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AJSILEKE WEEKLY BnadOCTOB, ABILENE, KAX8AS, MARCH SI, 1910.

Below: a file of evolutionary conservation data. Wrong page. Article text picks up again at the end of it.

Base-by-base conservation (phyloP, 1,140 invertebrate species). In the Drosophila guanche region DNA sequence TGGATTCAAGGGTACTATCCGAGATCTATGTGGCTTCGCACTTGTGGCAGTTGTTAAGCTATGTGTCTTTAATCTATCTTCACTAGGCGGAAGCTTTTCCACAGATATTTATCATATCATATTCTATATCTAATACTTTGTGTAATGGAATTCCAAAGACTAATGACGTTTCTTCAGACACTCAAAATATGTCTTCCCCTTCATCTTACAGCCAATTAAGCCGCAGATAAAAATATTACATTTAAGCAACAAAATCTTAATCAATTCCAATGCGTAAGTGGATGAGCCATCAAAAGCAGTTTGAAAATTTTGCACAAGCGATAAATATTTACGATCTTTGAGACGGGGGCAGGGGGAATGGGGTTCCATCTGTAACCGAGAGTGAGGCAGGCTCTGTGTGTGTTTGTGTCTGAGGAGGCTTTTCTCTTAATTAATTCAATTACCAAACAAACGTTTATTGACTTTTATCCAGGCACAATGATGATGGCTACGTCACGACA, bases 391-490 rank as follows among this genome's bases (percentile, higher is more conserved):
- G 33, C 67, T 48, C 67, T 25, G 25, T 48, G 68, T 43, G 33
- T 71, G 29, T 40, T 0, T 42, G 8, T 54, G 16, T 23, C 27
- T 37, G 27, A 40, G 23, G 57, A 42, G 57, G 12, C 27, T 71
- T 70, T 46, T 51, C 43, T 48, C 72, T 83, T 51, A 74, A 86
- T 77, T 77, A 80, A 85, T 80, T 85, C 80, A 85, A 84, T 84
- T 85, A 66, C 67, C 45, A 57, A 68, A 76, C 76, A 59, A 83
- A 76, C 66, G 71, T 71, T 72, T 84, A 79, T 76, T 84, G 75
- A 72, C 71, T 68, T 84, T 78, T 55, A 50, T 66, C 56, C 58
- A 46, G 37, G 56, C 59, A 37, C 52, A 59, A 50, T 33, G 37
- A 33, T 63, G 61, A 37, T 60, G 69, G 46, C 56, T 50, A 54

Is. IV 11V fresh, good, wnoiesome 7 made with K ) I If . "oTWN lis W)ClLi Vo Jlrff No Lima Merfot. I8WBD BT The Reflector Publishing Co, atered as seceBd elui mail matter t th. postof f lee at AMIeae, Kansas. OFFICIAL PAPER OF DI0KINBOV COUNTY. Guaranteed Largest Circulation of aay Paper Pnbllthed In Dickinson Coanty. SUBSCRIPTION BATES. i. -WITHIN TUB COUNTY, at paid t advaao or wltbla th. year: OH " j; ix month! "'.'.'.'.','.'.'.', .11 tfuSt paid "a VavincV or 'wit Mi the 0 Tear ,1" OUTBIDS THE COUNTY. Ml Year ....I1.M It paid la advene, or wunia n .r, Tana Month, BIZ Month Ob yoar SB .ID 11.00 If aot paid la advano or within the Oaa Taar THURSDAY. MARCH 31, 1910 REES' INSINCERITY, Ballna Union: Judge Rees says that Taft Is surrounded by false; friends, who punuaded him to hand the American people a gold brlok In the Payne-Aldrlch tariff law. Who are these false friends? Are they not the entire Republican repre sentation In both bouses of congress? Only a score In the lower house and seven senators of the Republican side opposed the tariff bill. Does Judge Bees claim that these handful of In surgents represent the Republican party? If the tariff law is a "gold brick" is not the Republican party the confi dence man who Imposed It upon the country? Can Rees be consistent and still claim that the people should elect such a party to power? Why does not the Judge leave such a rot ten party? ' Why does be bave the cheek to ask for a nomination at the hands of suck a corrupt party?, The trouble with Rees Is that he fs not sincere. He wants office so badly that he ex poses his want of political conscience. ' This Inordinate desire for office made the Judge pollute the ermine two years ago, and now It makes him act in such an insincere manner, as to cause people to lose confidence in him. Rees should be fighting tbe Republican party, Instead of beg ging It to give him an office. Is not Rees a "gold brick?" MAY BE ONE REASON. The Manhattan Mercury prints this In a light vein but really It may not be ao far from tbe truth: Respon- slblllty tor high prices seems at last to bave been properly placed. The entire blame seems to rest upon thea trical managers and newspaper hum orists. For the last halt century these two classes of persons bar de-4 voted themselves Industriously to de-1 sloping the Idea that the 'farmer Is Joke. They hare pictured him a asaa of baggy overalls and ridiculous whlsiers; they sir Insisted on his kaeolie manner and speech; they havetl4!cu!4 hi simplicity and cre dulity. !'o one. no putter ho keen kit atna) ef-koTSOT, enjoys being a aatleaal Job aa the wastry boa aid girls, Instead ef staying oa th tarn to be laughed at. lave .been coming to towa where they could do on of the laughing. The rasa it has beea dollar -wheat, forty east batter aid act and the elevaa dollar kog. Aid thert win be as improvement aewspapera habits ally refer to- lis farmer a dignified, libera) mlade. utl! ft. puhlt aeee'ta It ttat tb rood nrur4 a-mtlraaa and that oa tht tint he Invariably gets the laugh t-a the JwyT and ether smart pee p's ta sm ' i tfr w4' 1" ,' TOM WAGSTAFF. The announcement that Tom Wag- staff IB a candidate for governor meant that Governor Stubbs will bave some opposition worth while. Mr. Wagstaff Is paesident ol the Kansas Day club, Is as good a cam paigner as Stubbs and a clean, clev er gentleman. He was county at torney of Montgomery county ana was the first county attorney In Kan sas to clean out the Joints. He did It without any grand stand playing and In a businesslike ' way that counted. He is honest and would make a good governor. There are many thousand Republicans who be lieve they should have some choice In the nomination for governor and they will bave It with a mighty good man to support If tbey do not desire to support Gov., Stubbs. , Paul Thieman In Kansas City PoBt, Dem.: "Newspapers here, and elsewhere, engaged in booming the Republican Insurgents, had parox ysms of Joy and fits of self-congratu lation over a colossal victory which did not materialize. The Democrats, led by Champ Clark, naturally stuck with the Republican Insurgents long enough to gain whatever they could gain out of the struggle. They gained four members of a new rules committee out of ten. , But that was all possible to see In it upon cooling down from the dramatic excitement of tbe episode. That's all we could see In It upon studying the situation in oold blood." T A. McNeal, the Insurgent can didate for congressman In tbe First district, makes tbe point tbat Con- grcssman McKlnlay said reduction of the ' tariff brought depression and then contradicted himself by saying tbe recent reduction In many articles brought prosperity. Mr. McNeal knows very well that McKlnlay said no such thing. He said Democratic reduction on a tariff for revenue basis brought depression and It did, but Republican revision In the Interest of good business judgment Is a dif ferent thing. Fairness In discussion and fairness In quoting a speaker ought to be a part of a square deal er's platform. " CHANGE IN INAUGURATION DAY. Although the cttliens of tbe Dis trict of Columbia have- no voice In the election of the President of the United States, they have a whole lot to do with Inaugurating him in of fice once he la elected by the rest of the country, and every time the great day comes around and the Inevitable snow and slush, freese and fog com. bine to endanger the lives of every body participating In the ceremonies from the President to the proletariat. the residents of the national capital get , together and pass resolutions calling upon congress to Submit to the country as amendment to the constitution changing the date of the inauguration to some day later In the season when the American eagle can flop his wings and scream without catching cold In his poor, old head. No man who ever witnessed a proc identia! inauguration In Washington was ever known to defend ' the wretched Judgment of the fathers When they fixed upon the fourth ef Hareb as the data for the ceremony. When President Taft was Inaugurat ed" the -weather was so bad that he was ompelIe to deliver his Inaugu ral nddreaa la' the Senate chamber, instead' of. from tfct gnat tribune tbaf had beea rested en tbe east port! ef the capital, to the dtsap- pwtotsseat ef thousand! of people who had oome for hundreds of miles to witness tig affair. -' - For -wests after the fcurth ff arch the daQr papers of the capital announced la almost every Issue the death of seme peraesv with U aot that death had resulted from ponre on I nanra ratios day. WHERE BOOSEVEIiX STOOD. Some people Insist that Colonel Roosevelt is and always has been hand In glove with the "Insurgent" movement In Congress, says the State Journal. Of course, Mr. Roosevelt has been mingling now for more than a year with tbe fauna of Africa and bis Ideas on things may have changed considerably, but at one time, at any rate, he expressed himself forolbly on this particular subject. And it was not against that ''bugaboo," Cannonlsm, as many people would like to bave every one else believe. Indeed, It was Just the opposite. He believed that the house of represen tatives under the leadership of Mr. Cannon bad accomplished a "phe nomenal amount of good work." - He deprecated any movement which had for its object the disintegration of the Republican organization and such a method of procedure as It had developed that effective legislation could be brought about. Colonel Roosevelt expressed these views In a letter, which explains itself and which was printed in the New- York World recently. It follows: "Oyster Bay, Aug. 14, 1900. "To Hon. James E. Watson, M. C. from Indiana. "My Dear Mr. Watson: I hear through Speaker Cannon and Representative "Sherman that you bave volunteered to give your services to the con gressional committee for t'he en tire campaign, without regard to the effect It may .have upon your canvass In your own dis trict, and I feel like writing you a word of congratulation and of earnest hope for the suc cess of your efforts. If there were only partisan issues in volved In this contest I should hesitate to say anything public ly in reference thereto. But I do not feel that such Is the case. On the contrary,' I feel that all good citizens who have the welfaro of America at heart Bhould appreciate the Immense amount that has been accom plished by the present congress organized as It Is, and the urgent need of keeping this organisa tion in power. With Mr. Can non as speaker the house has accomplished a literally phe nomenal amount of good work. It has shown a courage, good sense and patriotism uch that it would be a real and serious misfortune for the country to fail to recognize. To change the leadership and organisation of the house at this time means to bring confusion upon those who have been successfully en gaged In the steady working out of a great and comprehensive scheme for the betterment of our social, Industrial and civic conditions. Such a change would substitute a purposeless confusion, a violent and hurtful oscillation between the positions of the extreme radical and the extreme reactionary, for the present orderly progress along , the lines of a carefully thought out policy. "THEODORE ROOSEVELT," This letter was written at a time when the "Insurgents" is the house were just beginning to feel their oats. And practically tbe Identical situs tlon has existed in the house since tbat date, or until last Saturday when the "Insurgents" with their Democratic allies, succeeded' in doing the very thing Colonel Roosevelt so forcibly deplored. Uhe new plan which the "Insurgents" and their Democratic brethren have adopted may be effective in the administra tion of the attain of the lower branch of congress. There Is little reason to believe, however, that it will be. People wbo have the Idea that the Democrats under the lead erehlo of Champ Clark, went Into this thing with -the pure motive of bettering conditions In the house are Jacking In political wisdom. The Democrats went Into it to put the Republican party In the hole. . They want to kill the Taft program of leclslatlon which a legislative . ma chinery had been perfected to pass. Nothing would please the Democrats any better than lust such a result They could go before tbe people and Insist that the work of the present cona-reta In carrvlnc out the Roose velt "policies" aa they have beea de veloped by Mr. Taft and la line with the. demands of the people, had amounted to nothing. ', Jackson certainly .aa a dandy press agent . He reported that 100 gople cam from Oaag City to Reading to . u opeaiag.aMeuag. There were ealy eight ticket aold daring the entire day at Osage City for Reading. The press agent also said that th band came frae. - The leader says that Jacksoa fid them for the trip.. The report also alaiav ed that aa extra coach was hitched oa behind the motor ear from Tope ka. The motor ear eaa't pull an extra coach. . A aa expert Brerar! citor, Jacksoa'i arm agent Is a ph. Emporia Journal. LOCAL ao::c The Home Telephone arid Telegraph Com pany's Long Distance Copper Lines Furnish a Public Necessity, the Basis of Value. In making investments, the first consider ation should always be the character of the security. Every investor to whom income is import ant, should learn the facts about the HOME TELEPHONE & TELEGRAPH COMPANY'S SECURITIES. They are acknowledged by conservative investors as one of the safest ways to earn 6 per cent. There is a limited amount of Preferred Stock offered for sale, bearing 6 per cent in terest, convertible into First Mortgage Bonds at any time, absolutely guaranteed as to principal and interest. For particulars ask HOME TELEPHONE & TELEGRAPH CO Abilene, Kansas WAS IT A SQUARE DEAL? Another dream, the Central Kansas Interurban, has gone glimmering. Had, tbe Newton promoters acted as they talked last December, filed their charter and commenced business it would have won. Abilene is wonder ing If It .really got a ' square deal from Salina and Newton.:, MORE OORNBHOWS. The State Corn Show held at Man hattan every winter has been credi table but not big enough to suit the Kansas Agricultural College and now the Institute Department is of fering to cooperate with commercial clubs and farmers' institutes through out the state for a series of local corn shows, all leading up to the state show, with all the prise win ners from the local shows contesting at tbe state show. The big Kansas crop is corn and the college Is asking for the ocoperatlon of the commercial clubs In tbe great movement for a bigger corn crop. There are a hundred or more live towns in Kansas that could have corn shows that would be of great value to the communities In which they are held and would create great Interest It is desired this year that these shows shall Include not only corn grown by the boys but they should also have exhibits by tbe best farmers of the county. Tbe Agri cultural College will help In planning prise lists and will send speakers and Judges to the corn shows next fall. It is recommended that all prises tor men and for boys fifteen and over be the same, trips to the State Corn Show December 26-Sl 1910. This is being presented as a business proposition and It la hoped that many commercial clubs will take up tbe work, at once.. . GOOD ADVICE. -"What shall I do with my money, wae the question put to a broker this week by a sw Investor who had sav ed $(00 and wanted to get Into the wheat market, and taake soate easy money. "Do 70a see that bank aver there?" aaswered the broker, point ing across- the street ... "Yea take your money and deposit It there la the savings departs, where you get ft per east a pear.- ,Oiv yowr baak book n yoar wife, eaa go hack to your work." This advice wastry to aa investor Igaoraat of specula tive deals la grain aad who could not afford to loee. It la mtrly aa In cident; etUl, It enow tbat aea brok er took ape the moral as well a tbe tuslaeas aid of the speculative gam. EvJg Port. t.t nvS' THE COMMISSION ELECTION. The city administration has for mulated a lengthy defense of Its act ion In forcing on the people an Ille gal election on commissioners. It is published over the signature of City Attorney Crawford. A large part of It 1 taken up with abuse of the Reflector, which of course has no bearing oa the case, except to show how sensitive the administra tion- Is. regarding any publicity of political game. In te article It is stated tbat regarding tbe legal publication calling the original elec tion: ." 1 "The object of a notice is to Inform the voter. that there Is to be an election. This notice the voters got by the publica tion which was published three weeks as required by the' law, though the last publication was not made as soon as tbe law re quired." This Is clearly a mis-statement, as Mr. Crawford well knows. The law calls for three publications, tbe last of which "shall be not less tnan three weeks before election." The election was March 1st, three weeks nrior was Feb. 7. The first publi cation In the Democrat was Feb. 10, the second Feb. 17, the third was tn have been Feb. it. but it was for gotten until part of the edition was printed and then was. put in a lew nanera and this was called a publi cation.. Why should- the admlnlsrta- tlon and Mr. Crawford Stat that only "the last publication'", was de ficient If tbey wish to M15 tne irum to the voters,. , , , 'rL; tA- ' The Reflector has a business in terest la the city. Jt make so. dif ference what kind of an aaminlstra Uon is ruling the town ee loag as it is wall don. Evory leading law is th city, except Mr. Crawford, says tbat any act that the eoamav haaarr do-that is worth testing eaa h. knocked : oat in th court. .1 The taslnpasmM-et the dty who ar aaxioaa ta havr ih town atr ahead feel that tt 1 mighty ssaall business for the mayor aad. attorney ta fore a that. eft- -a coveramoat that Is likely to prove axpeaaiv aad Mader th tewfi progress palally wbea it would have beta e easy to hare tasted ta matter la tins aad tonad that It we right-. Tele we -re- rased and tbe electioa has beea pash d as If th life of the politicians wbo hav beea working day aad aleht for saootba ta gwt the consals- ioa Uiroasb oVlwndsd o It testead of a paltry tioi a yr for the may- '-If-J;- tJH,i- or and $250 for the commissioners. with of course the absolute power to run the town, levy any kind of taxes and favor any pets If the election can be made to 'stick. Mr. Crawford says it Is probable that the businessmen will commence some action to test the matter. We hope they will. This town paid one city attorney over $2000 trying law suits over bonds repudiated because of some trifling irregularity itf the proceedings. It Is not disposed to go through another experience of that kind. Litigation means big fees for lawyers and the people are the onea who hav to pay, whether they want , to or not . .'li lt seems strange that our city offi cials Instead of being what they take their oath to be and what they prom ise to be In their anti-election plat forms, builders of the town and ser vants of the municipality in the lar ger sense, so far forget their rela tions to the community as to stoop to misrepresenting plain matters of fact as Is shown above and drag the 'city into more trouble and litigation of which this town has had plenty already. With all Its natural advantages ' Abilene has made much leas progress than It ahould and It needs only little travel and experience to realise It. Nor will there be the progress there should be until leu politics and petty achemlng for personal advan tage mark, the town's management First of all, what I done should be done' legally and not hav matter tied np with a cloud over everything that take place, -i- .. r Aa a taxpayer aad a business In terest of th town th Reflector has a right to demand that tbe commis sion form of government bo rasUtu ted ae that User ahaU be Bo doubt about the legality of ovary action and la this we bave the rapport of every one who bas thd real good of the towb at heart"':1' i vi:i . - CAIRO CHAPTER, KO. 31. . . "Toe, may aay that u asaa who wroU that told -a wicked Jia," a!4 Roosevelt, referring, ta aa interview la a Cairo newspaper. . He I evP dently Instituting ev ledges la hie Jostiy celebrated Amalgamated Order of Aaaaiaa as he irelee the East, . Ex-Oovaraor Uoch baa closed a leetare trip of 15,000 mile fbroogb IS state, giving 107 lecture at about $11 art each above ninawe which as not as had. Co v. Hoch Is r aa of the beet attractions aa it 1 lecture platform and I a speaker who is alwtrs welcome. J- X